Hoops’s efforts to replicate the CareMore model should gain new momentum following the company’s August acquisition by WellPoint, which operates Blue Cross and Blue Shield plans across the country. WellPoint serves 34 million members in its affiliated health plans and another 35 million through subsidiaries. “CareMore was a perfect strategic fit with the direction in which we’re moving our company,” said Angela Braly, the CEO of WellPoint. “We have been focused on delivering greater health-care value, and finding ways to put the patient in the center of the system … That’s the entire focus of the CareMore model.”

WellPoint’s extensive infrastructure, access to capital, national Health Information Technology capabilities, and existing relationships with patients and physicians could all accelerate the process of replicating the CareMore model. “In our service areas, 1 million Baby Boomers will be joining Medicare from now until 2030,” Braly said. “That’s an extraordinary level of potential demand.”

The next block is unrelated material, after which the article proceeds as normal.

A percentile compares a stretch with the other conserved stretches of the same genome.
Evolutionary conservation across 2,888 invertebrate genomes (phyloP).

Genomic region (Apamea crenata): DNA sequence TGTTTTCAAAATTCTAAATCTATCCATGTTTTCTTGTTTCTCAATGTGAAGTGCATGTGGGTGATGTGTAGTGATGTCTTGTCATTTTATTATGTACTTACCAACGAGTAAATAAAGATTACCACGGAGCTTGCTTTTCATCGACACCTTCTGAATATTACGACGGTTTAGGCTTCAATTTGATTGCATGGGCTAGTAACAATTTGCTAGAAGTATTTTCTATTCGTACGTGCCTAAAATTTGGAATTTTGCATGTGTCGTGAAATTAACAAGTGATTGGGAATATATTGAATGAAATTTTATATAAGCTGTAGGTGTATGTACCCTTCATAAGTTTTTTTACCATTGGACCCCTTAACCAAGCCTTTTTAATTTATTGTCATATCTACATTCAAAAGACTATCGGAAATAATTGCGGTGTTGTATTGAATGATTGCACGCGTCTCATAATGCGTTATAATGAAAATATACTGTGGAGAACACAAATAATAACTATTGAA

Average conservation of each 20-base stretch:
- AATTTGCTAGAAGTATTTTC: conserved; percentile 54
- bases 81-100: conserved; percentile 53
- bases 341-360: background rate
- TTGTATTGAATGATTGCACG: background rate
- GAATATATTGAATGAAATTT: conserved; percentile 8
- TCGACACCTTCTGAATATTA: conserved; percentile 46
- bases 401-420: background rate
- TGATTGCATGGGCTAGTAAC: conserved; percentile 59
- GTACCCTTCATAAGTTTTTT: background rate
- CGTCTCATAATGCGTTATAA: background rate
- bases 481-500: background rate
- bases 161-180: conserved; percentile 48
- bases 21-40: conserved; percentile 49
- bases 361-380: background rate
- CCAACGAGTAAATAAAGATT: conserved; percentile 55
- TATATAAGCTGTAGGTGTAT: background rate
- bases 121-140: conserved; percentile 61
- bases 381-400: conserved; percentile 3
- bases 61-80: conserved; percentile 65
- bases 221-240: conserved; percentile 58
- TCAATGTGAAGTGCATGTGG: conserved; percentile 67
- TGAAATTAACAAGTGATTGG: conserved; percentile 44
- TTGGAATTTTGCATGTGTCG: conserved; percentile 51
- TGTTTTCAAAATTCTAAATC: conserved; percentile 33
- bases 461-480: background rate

Moreover, the population that CareMore serves—the elderly, and in particular the frail, high-risk elderly—is crucial when it comes to controlling overall health-care costs. “We talk as if we need to overhaul the entire health-care system,” Hoops says. “But that’s not quite correct. The biggest problem—and opportunity—lies with the part of the system that serves our high-risk populations. That’s the part of the system that’s unsustainable.”

Braly believes that as CareMore continues to expand, it will help redirect the health-care conversation in Washington. “Many people are skeptical that it is possible to significantly improve quality and reduce costs at the same time,” she says. “The CareMore experience shows that if you change the underlying process, you can, in fact, achieve both objectives, and you can do so consistently.”

It remains to be seen whether the WellPoint-CareMore partnership will work as planned and replicate CareMore’s experience on a mass scale. But whether this endeavor succeeds or not, the integrated, early-intervention model pioneered by Sheldon Zinberg in the mid-1990s is likely to offer lessons for American health-care reform, now and in the future.